Making an Offsite Backup Using Time Machine

April 28, 2009

in computer hardware,data storage and recovery,Macintosh

by James Turner

Let’s face it, bad things happen. Houses burn down. Rivers overflow into basements. Viruses wipe your hard drive. In any case, losing your data can be a painful, costly, time consuming nightmare. Luckily, if you own a Mac, there’s a fairly inexpensive way to get your data out of your house before something bad erases it from the face of the earth.

You will need:

1. A Mac of some variety with a Firewire (IEEE 1394) port.

2. An external SATA dock with a Firewire interface

3.Two or more SATA drives (2.5” or 3.5”)

SATA drive docks are becoming very inexpensive. They allow you to insert a bare SATA drive into the dock, and use it like a removable disk. You can find versions from manufacturers such as Vantek and Thermaltake. The more common variety have USB 2.0 and eSATA (external SATA) connectors, however I’ve found the USB 2.0 versions (at least from Vantek) to be a bit flakey, and it’s hard and expensive to find eSATA cards for Macs that work, so I recommend paying the little extra to get one that also does Firewire, and use one of your Mac’s Firewire ports instead.

One you have the dock set up and attached to your Mac, stick one of your bare SATA drives into the dock and turn it on. If you’ve already turned on Time Machine, you should be asked if you wish to use this drive for Time Machine. If you answer yes, the drive will be reformatted and Time Machine will start doing its thing. You obviously want to use a drive that is larger than the size of the data you want to back up; you can tweak this using the Time Machine settings to limit what gets backed up. Preferably, you want it to be a good bit bigger, so that Time Machine has room to do the hourly incremental backups it does.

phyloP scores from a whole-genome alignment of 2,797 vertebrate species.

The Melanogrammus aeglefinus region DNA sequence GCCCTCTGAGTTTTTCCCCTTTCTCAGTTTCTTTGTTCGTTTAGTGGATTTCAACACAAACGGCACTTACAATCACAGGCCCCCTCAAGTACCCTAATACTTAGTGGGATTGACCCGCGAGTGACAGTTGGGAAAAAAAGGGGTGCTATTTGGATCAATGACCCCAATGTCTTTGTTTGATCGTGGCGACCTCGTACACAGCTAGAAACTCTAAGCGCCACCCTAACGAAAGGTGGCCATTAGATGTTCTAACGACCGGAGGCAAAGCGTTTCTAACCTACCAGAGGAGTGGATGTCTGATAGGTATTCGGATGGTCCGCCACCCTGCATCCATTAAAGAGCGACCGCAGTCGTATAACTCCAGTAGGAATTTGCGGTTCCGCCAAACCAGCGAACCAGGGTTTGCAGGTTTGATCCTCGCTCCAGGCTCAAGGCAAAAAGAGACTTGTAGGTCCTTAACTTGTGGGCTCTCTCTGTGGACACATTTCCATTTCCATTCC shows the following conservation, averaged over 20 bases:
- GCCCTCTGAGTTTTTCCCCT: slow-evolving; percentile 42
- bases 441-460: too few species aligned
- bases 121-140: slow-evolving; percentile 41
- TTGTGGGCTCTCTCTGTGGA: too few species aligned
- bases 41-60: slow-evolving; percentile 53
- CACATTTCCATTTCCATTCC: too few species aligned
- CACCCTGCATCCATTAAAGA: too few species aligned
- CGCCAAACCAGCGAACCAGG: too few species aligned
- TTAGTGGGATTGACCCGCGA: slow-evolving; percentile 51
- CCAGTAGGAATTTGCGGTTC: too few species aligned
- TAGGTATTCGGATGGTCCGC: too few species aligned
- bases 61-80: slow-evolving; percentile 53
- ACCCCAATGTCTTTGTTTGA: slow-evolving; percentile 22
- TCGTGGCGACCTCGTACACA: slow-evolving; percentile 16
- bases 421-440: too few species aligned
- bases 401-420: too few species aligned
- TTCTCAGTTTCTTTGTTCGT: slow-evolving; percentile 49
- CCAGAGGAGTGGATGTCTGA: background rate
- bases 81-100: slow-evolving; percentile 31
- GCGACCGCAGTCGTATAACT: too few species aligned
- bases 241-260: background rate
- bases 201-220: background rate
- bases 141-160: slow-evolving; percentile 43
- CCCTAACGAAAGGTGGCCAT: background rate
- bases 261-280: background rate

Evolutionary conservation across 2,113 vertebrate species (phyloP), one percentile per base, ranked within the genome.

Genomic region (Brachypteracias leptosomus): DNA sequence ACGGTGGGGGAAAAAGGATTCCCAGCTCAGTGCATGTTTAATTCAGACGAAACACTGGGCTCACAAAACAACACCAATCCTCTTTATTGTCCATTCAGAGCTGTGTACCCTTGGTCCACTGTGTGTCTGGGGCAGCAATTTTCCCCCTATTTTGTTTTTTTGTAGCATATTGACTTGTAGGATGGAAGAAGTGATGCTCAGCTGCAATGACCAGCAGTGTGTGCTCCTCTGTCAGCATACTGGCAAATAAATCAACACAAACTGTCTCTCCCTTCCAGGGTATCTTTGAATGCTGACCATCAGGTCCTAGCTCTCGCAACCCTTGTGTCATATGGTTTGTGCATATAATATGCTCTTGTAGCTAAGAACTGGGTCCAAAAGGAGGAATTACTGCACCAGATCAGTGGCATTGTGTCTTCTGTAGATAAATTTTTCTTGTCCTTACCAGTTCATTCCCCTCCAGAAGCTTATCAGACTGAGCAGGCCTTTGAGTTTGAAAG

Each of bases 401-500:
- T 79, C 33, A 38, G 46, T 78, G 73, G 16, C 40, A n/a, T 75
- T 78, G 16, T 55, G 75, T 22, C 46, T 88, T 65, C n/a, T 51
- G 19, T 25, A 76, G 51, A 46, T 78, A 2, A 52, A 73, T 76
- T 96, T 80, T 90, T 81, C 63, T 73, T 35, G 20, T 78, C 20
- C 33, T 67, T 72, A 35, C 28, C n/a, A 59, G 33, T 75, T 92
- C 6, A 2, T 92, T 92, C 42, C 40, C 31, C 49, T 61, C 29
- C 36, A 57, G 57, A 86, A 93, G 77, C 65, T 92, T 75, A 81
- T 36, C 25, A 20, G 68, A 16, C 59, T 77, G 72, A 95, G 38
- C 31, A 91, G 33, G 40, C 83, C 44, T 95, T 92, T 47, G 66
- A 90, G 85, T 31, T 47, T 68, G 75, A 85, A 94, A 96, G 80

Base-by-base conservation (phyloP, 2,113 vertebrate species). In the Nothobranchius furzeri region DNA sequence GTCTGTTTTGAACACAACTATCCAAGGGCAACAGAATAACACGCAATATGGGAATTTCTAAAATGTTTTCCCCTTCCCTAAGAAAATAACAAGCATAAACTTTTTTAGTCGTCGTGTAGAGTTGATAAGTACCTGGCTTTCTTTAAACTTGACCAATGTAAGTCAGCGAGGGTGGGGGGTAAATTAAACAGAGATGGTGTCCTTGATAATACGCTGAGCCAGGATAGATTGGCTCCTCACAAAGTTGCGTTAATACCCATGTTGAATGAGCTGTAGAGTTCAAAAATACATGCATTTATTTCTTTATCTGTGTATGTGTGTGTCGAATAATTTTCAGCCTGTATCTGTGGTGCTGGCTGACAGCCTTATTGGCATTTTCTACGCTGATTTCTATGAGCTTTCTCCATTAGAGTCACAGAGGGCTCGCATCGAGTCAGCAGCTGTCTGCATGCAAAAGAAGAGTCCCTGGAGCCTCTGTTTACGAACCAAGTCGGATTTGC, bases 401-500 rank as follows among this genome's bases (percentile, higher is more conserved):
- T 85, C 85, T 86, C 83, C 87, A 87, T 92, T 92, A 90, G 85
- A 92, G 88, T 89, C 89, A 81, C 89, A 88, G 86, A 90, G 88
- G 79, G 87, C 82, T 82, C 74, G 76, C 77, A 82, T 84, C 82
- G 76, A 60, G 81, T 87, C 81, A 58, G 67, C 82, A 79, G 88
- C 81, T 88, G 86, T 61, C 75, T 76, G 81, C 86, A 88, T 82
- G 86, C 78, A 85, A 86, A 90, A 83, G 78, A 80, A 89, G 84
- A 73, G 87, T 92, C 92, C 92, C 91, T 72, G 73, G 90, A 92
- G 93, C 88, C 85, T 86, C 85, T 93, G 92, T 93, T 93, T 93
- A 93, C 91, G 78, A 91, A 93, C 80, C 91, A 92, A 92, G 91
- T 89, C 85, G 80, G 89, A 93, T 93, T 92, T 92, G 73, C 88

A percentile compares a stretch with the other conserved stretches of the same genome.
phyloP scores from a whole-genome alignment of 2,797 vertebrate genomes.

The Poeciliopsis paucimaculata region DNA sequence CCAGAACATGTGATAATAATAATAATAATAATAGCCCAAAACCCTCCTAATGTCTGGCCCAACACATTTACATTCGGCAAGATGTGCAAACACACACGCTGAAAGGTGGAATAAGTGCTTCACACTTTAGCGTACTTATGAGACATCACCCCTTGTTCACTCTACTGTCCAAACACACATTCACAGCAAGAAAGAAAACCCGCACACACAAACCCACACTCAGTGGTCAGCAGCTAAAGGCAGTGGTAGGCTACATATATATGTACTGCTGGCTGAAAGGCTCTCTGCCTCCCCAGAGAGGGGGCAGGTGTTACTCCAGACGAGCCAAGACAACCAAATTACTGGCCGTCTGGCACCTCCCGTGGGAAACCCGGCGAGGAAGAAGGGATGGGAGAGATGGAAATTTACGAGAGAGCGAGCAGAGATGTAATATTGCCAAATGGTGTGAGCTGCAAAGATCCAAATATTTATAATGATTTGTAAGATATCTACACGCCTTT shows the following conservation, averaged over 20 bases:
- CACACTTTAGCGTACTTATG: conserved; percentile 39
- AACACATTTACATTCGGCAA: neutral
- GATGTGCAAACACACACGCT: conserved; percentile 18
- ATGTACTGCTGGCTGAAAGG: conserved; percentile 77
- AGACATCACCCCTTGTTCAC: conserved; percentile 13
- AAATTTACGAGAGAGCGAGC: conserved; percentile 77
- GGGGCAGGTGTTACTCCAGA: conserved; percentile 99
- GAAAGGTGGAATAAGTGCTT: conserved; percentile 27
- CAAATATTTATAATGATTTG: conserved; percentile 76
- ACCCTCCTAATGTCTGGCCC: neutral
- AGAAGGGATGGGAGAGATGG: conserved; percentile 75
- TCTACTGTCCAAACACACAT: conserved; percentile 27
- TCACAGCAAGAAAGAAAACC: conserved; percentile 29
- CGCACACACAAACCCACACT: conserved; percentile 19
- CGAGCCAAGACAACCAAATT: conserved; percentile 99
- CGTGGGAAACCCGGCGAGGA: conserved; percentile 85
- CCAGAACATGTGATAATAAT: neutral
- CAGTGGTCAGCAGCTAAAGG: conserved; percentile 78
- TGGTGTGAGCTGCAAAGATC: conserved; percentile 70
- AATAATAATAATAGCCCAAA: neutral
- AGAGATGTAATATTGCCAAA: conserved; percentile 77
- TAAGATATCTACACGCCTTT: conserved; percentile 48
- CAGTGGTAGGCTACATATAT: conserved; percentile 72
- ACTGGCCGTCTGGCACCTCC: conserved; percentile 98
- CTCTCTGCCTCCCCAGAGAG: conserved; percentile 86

Back up with Apple's Time Machine

Back up with Apple's Time Machine

When you’re ready to move the backup offsite, make sure that Time Machine isn’t running (which you can tell by looking at the Time Machine icon in the bar), use the dismount button on the Finder to take the disk offline, and remove it from the dock. Now put it in an antistatic bag and store it wherever makes you feel safe. I rent a safety deposit box for $25 a year, and it turns out it’s just wide enough to hold a bare drive.
Time Machine settings for offsite backup

Time Machine settings for offsite backup

Meanwhile, take another bare drive and insert it in the dock. Time Machine won’t use it initially, but if you open up the Time Machine preferences window (right click on the Time Machine icon to get it), you’ll see an option called “Change Disk” click it, and point time machine at the new drive you mounted. After a quick reformat, Time Machine will start using that drive instead. You can then rotate between a drive in the dock and a drive stored offsite.

James Turner is a senior software engineer, freelance journalist and author of two books on Java, contributing editor for O’Reilly Media and a Correspondent to the Christian Science Monitor.